Gas pipework may not work effectively if proper installation and testing is not done. Even if you are planning on hiring an expert to install your home gas pipes, there are some aspects of pipework installation and testing you should know.
Copper tubes are used for gas pipework, and sometimes they may need to be jointed using compression fittings. It is important to note that compression fittings can only be placed in areas where they are easily accessible to allow regular inspection, as well as tightening. Therefore, compression fittings cannot be used under floor, underground or in ducts.
Besides compression fittings, capillary fittings can also be used for jointing. Visual checkup is essential to ensure that the solder has run through every joint. When making the joint, your technician should ensure that the flux is only corrosive during heating and remove any excess flux. Flux should not be applied into the opening of the fitting. In addition, twisting the tube while fitting will spread out the flux and further expose the excess flux, which should be wiped off.
To minimise pressure drop, an adhesive tape should be used to cover the ends during installation to stop water and dirt from entering the pipes. Also, get rid of any burrs as a result of tube cutting. After the installation of the pipework, the pressure drop can be checked using a manometer. If the pressure is less than the meter outlet working pressure, it means that the diameter may be smaller relative to its length. Another reason for the pressure drop can be partial blockage by debris. Irrespective of the cause of the pressure drop, the problem usually comes from within the installation. Your technician will examine the installation to identify the possible cause.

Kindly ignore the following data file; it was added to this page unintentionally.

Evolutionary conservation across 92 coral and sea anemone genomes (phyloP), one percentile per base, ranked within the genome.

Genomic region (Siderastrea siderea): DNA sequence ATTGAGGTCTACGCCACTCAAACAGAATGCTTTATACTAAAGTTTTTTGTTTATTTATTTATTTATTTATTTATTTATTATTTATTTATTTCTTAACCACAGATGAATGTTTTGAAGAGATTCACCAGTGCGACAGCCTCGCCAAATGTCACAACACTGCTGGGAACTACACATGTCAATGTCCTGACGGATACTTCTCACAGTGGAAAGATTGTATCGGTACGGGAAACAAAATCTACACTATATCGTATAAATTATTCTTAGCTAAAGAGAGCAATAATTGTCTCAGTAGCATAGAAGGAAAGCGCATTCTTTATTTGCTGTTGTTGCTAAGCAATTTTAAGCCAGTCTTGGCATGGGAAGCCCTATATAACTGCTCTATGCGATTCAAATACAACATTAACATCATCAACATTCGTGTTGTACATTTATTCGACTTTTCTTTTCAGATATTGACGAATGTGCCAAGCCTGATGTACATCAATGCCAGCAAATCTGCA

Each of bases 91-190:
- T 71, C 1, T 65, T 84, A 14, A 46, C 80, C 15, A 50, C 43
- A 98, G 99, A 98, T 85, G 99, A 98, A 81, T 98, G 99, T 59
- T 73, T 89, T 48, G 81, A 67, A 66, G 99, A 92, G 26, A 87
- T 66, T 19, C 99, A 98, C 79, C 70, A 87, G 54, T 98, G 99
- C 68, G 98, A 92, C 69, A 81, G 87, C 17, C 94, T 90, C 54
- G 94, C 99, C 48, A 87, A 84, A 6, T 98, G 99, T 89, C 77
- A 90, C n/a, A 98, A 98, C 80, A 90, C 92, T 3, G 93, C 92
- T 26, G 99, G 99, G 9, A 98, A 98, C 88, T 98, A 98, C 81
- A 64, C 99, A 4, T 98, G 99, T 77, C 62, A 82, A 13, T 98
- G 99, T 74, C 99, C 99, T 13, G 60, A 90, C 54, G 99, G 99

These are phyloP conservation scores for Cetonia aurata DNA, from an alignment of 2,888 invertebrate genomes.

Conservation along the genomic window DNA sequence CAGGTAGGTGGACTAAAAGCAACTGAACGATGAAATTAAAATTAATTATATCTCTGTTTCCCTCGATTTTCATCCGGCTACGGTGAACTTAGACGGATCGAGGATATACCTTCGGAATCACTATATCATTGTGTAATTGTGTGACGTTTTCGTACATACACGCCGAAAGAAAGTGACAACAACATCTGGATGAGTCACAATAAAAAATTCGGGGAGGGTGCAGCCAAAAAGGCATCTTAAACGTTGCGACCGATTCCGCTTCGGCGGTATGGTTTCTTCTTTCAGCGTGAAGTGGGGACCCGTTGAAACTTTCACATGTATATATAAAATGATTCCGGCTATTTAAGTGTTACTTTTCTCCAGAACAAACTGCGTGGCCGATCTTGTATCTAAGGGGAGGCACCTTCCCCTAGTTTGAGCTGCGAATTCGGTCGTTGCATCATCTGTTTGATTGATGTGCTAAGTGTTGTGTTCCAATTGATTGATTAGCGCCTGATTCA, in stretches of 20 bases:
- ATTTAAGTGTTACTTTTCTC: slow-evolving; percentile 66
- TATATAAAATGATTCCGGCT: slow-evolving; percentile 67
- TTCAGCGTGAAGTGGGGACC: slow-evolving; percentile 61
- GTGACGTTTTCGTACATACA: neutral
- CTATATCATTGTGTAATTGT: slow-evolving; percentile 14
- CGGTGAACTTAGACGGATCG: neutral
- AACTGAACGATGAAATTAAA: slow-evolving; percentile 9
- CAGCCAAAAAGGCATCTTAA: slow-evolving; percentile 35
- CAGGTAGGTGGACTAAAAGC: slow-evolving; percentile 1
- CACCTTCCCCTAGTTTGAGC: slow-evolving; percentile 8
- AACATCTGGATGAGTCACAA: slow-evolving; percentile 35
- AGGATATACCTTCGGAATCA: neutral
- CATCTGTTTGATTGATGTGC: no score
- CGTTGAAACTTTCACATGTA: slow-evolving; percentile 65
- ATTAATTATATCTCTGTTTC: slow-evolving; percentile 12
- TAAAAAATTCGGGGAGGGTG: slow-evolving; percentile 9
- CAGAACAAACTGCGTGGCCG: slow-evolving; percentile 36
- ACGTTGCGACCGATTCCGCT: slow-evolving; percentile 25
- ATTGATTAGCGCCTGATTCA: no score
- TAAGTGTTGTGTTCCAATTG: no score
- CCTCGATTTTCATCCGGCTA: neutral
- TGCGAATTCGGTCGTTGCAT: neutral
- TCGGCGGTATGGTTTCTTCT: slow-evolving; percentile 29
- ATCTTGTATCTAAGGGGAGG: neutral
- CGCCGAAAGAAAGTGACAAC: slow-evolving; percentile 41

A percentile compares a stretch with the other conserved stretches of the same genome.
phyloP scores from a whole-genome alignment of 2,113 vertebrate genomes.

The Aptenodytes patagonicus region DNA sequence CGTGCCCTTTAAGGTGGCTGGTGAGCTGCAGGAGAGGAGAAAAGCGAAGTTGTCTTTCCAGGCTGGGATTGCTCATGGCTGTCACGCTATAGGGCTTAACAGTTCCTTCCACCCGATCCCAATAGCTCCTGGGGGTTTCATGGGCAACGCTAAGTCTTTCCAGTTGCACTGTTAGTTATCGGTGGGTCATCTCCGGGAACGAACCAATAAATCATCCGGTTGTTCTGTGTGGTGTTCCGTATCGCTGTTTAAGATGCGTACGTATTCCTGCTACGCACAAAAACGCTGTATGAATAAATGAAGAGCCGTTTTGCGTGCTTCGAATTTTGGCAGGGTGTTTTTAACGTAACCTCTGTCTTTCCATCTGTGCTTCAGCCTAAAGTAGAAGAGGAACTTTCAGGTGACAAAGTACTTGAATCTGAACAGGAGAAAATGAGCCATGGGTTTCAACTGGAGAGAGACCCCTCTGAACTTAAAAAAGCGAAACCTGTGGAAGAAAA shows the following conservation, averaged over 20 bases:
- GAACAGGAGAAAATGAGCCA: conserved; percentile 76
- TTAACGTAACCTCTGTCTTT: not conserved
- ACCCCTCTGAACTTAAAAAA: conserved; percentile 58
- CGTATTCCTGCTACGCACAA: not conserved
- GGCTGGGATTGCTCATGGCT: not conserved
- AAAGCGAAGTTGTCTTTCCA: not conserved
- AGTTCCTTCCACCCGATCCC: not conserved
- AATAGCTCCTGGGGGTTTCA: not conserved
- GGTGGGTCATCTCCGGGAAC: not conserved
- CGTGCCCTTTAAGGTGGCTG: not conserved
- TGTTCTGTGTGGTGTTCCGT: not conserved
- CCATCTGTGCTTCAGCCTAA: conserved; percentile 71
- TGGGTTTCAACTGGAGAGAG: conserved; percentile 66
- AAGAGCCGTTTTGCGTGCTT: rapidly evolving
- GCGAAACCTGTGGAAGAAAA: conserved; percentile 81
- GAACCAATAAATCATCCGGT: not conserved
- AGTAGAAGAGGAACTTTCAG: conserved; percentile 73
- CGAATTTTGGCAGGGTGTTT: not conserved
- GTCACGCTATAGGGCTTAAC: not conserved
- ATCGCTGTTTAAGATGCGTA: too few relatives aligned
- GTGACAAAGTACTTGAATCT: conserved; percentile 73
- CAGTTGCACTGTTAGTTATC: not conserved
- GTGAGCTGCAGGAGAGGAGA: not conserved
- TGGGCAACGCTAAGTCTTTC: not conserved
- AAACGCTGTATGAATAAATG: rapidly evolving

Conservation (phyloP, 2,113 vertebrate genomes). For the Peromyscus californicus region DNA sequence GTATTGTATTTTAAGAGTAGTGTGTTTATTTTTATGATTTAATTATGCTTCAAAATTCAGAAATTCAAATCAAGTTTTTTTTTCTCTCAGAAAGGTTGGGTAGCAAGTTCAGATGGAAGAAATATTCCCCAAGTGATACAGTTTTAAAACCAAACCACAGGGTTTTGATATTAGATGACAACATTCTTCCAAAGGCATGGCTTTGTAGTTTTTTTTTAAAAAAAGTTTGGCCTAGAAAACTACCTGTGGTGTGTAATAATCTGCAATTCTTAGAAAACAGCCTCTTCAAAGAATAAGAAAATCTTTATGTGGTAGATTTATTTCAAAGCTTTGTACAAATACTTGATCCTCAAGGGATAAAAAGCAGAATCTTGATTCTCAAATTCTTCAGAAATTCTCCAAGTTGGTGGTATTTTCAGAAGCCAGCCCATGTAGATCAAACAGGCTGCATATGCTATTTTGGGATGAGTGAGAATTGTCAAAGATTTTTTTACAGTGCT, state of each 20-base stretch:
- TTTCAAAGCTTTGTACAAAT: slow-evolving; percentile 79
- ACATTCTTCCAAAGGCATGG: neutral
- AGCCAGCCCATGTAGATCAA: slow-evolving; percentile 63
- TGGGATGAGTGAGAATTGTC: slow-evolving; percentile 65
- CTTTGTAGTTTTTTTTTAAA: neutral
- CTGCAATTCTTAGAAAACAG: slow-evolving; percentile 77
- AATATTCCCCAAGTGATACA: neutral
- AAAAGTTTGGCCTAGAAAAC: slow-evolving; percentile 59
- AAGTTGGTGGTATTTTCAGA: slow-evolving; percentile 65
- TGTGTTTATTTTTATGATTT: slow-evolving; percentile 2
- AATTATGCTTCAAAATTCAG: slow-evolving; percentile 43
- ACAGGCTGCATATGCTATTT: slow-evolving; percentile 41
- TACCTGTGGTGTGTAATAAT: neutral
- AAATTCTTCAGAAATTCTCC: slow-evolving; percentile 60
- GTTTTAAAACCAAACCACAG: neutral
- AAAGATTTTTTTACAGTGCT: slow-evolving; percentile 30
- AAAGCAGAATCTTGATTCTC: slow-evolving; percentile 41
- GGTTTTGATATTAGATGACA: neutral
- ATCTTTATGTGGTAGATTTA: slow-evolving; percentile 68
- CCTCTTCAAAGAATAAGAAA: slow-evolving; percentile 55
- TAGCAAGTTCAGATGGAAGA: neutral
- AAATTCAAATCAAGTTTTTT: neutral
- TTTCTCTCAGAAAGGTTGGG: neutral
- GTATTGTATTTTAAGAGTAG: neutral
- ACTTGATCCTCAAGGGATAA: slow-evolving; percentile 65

If there is no pressure drop and the burner pressure is not attained, the appliance governor is probably the problem or any another section within the appliance.
Testing for Gas Tightness
A competent expert is required to test for gas tightness after installation but before connection of the metre to track any faults. If the gas tightness is acceptable, the installation can start service according to the manufacturer's safety guidelines.
After the installation process, it is always advisable to monitor your pipework for any faults that may come up. Regular inspection by a qualified and licensed professional is important to prevent imminent problems.
Welcome to my blog which covers a wide range of HVAC topics. I'm Josh and I live in Perth, Australia. I never really used to think about the HVAC system in my home. I believed that when it was hot the HVAC system would cool me down and when it was cold it would warm my house up. However, all that changed one day when the HVAC system went crazy. It began to blow hot air into my house on the warmest day of the year. The contractor I called out said that one of the sensors had broken. He explained how I could better maintain my HVAC system so I decided to start this blog.